Broadway To Vegas


 
  SHOW REVIEWS CELEBRITY  INTERVIEWS GOSSIP NEWS





BROADWAY TALENTS BEHIND SIEGFRIED AND ROY - - WAYNE NEWTON KISSES AND HONORS - - NOBODY DON'T LIKE YOGI - - THE BIG RED COMEDY FESTIVAL - - AFTER SIX BEFORE EIGHT - - EDGAR ALLEN POE WEEKEND - - ACTORS FUND CELEBRATES KANDER & EBB - - NED ROREM BIRTHDAY GALA - - DONATE . . . Scroll Down

Copyright: October 19, 2003
By: Laura Deni
CLICK HERE FOR COMMENT SECTION

KISSING THE WOMEN; HONORING THE MEN



Wayne Newton loves his audience Photo By; Laura Deni
An hour before show time the line snakes around the Stardust Hotel casino in Las Vegas. Fans of all ages and descriptions have come to see their idol - Wayne Newton. This man who has had 157 albums and a dozen records making the Top Ten charts barely sings during the show. It's inconsequential. What he delivers is far more than a song. He cares about his audience.

In an era of large venues, artists projected on huge screens, Newton is a throwback to the Vegas days when a performer had fun on stage and included the audience in the party.

Newton looks good - he refers to his thin, tuxedo clad self as an Indian on a wedding cake.

As he has always done, he surrounds himself with the best. That includes an orchestra - meaning violins - conducted by Greg Macaluso. His backup singers can knock the notes to the rafters and outstanding impressionist Jeff Brandt not only does bulls eye impersonations of Tom Jones, Willie Nelson and Elvis Presley but also delivers his take of Newton singing Red Roses For a Blue Lady.

Newton's show has always had a patriotic segment. Photo By; Laura Deni
What Newton does is to kiss and honor. The first segment - a long one - is Mr. Las Vegas traipsing through the crowd smooching every female within reach. He locks lips with the masses, to the point that you can't help but wonder if somewhere over time those germs are what got into Newton's vocal chords. The females are willing to be exposed to anything as long as they can get a buss from Wayne.

You don't need to have personal face time with him to experience the glow. It's an act that he's been doing for years. It comes across as sincere, probably because Newton truly does love and appreciate his fans.

His respect for American troops has also been a part of the show since the Vietnam era. Newton honors America and the military in every performance. What could be cheesy is a goosebump highpoint.

The Newton show is a gathering ground for celebrities and significant events. People celebrating birthdays and anniversaries are in abundance. Even CNN's anchor Kyra Phillips and her investment banker husband, A. John Assad, are in the audience. Newton acknowledges them all and then, in the tradition of heyday Las Vegas, has waiters deliver a bottle of champagne to each VIP.

The throng files out of the showroom. Do they complain that Newton no longer delivers a song? No. They rave about the show. "I loved the show," said Phillips, a frequent Las Vegas visitor. With fortissimo Newton has delivered the song in his heart - that he cares about them - and that is hitting all the important notes right on key.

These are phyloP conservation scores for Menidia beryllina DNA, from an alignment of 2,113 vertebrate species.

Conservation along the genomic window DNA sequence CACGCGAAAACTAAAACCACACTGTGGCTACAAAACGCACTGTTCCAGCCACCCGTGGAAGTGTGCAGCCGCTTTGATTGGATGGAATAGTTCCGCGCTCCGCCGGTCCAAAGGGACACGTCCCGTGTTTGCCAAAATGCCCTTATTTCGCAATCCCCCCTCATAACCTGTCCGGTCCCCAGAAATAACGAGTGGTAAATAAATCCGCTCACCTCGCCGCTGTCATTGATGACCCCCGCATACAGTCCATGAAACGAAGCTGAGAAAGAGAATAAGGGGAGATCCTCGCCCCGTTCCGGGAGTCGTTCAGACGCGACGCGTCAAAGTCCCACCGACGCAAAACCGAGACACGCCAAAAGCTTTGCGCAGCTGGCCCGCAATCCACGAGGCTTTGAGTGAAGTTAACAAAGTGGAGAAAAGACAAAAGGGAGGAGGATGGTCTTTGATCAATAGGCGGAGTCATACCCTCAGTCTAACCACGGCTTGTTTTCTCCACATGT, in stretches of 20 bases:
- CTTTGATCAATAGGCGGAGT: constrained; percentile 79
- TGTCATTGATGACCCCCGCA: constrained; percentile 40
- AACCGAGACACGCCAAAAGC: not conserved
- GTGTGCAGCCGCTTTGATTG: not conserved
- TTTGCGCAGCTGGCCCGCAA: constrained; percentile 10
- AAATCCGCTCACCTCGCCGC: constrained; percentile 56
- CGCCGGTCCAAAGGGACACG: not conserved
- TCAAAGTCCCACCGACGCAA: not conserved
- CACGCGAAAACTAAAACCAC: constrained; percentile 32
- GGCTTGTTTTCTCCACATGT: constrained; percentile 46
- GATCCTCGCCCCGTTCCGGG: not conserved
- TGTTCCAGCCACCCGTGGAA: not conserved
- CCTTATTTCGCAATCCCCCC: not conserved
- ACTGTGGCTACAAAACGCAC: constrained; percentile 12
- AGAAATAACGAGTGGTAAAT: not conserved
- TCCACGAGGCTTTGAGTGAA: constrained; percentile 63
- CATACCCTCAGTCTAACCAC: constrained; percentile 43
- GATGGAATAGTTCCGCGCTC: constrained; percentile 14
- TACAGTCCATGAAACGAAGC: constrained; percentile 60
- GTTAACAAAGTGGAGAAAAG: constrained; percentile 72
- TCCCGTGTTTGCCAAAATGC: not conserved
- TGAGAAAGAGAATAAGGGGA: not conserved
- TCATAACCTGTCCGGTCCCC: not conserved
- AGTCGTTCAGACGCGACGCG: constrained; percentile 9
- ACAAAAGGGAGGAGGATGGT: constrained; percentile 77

SUTURE UP YOUR OWN MOUTH



Dr. Lonnie Hammargren
Patient privacy rights versus the need for physicians to be in the spotlight, is the center of a firestorm created when former Nevada Lt. Gov. Dr. Lonnie Hammargren, a neurosurgeon, let his jaw flap about Roy Horn's treatment. The illusionist remains in critical condition at University Medical Center after being attacked by a tiger, Montecore, during the Oct. 3rd Siegfried and Roy Show.

Hammargren told the Las Vegas Review-Journal, the state's largest newspaper, that Horn had suffered a massive stroke and underwent a craniectomy and then opined about Horn's prognosis.

Hammargren didn't perform Horn's surgery, but emphasized he talked extensively with Horn's surgeon, Dr. Derek Duke, about his treatment. That raised the question - why was Duke discussing his patient's case with Hammargren?

On Thursday the Mirage Hotel issued a blistering letter criticizing Hammargren for violating a patient's right to privacy and relating information which may or may not be accurate.

The statement informed Hammargren that he had broken federal law. It has been reported that investigations will take place to determine if Hammargren and/or Duke should be reprimanded.

Hammargren denied he violated any laws. He defended his need to speak by claiming he meant well and was trying to help by correcting information that had been printed.

Many a life has been messed up by people calling themselves friends who "meant well" and are "trying to help."

The New York Daily News, citing an unnamed source, reported Wednesday that Horn underwent a "radical procedure called a hemicraniectomy on Oct. 4." Hammargren immediately jumped into the spotlight saying the procedure performed on Horn was not radical, nor was it a hemicraniectomy, which involves removing half of the skull. He explained that doctors performed a large decompressive craniectomy, which involves removing only one-quarter of the skull.

"He didn't have that big of an operation," Hammargren alleged, referring to the hemicraniectomy. "That means the whole side of his head would have been taken off. It has a very poor prognosis. Roy had half the size of a hemicraniectomy and it is not a radical operation."

"I've been told Roy's skull has been put in a pouch in his abdomen," he said referring to the skull piece, taken from the right side of Horn's head. Some outlets reported the word "stomach," rather than abdomen.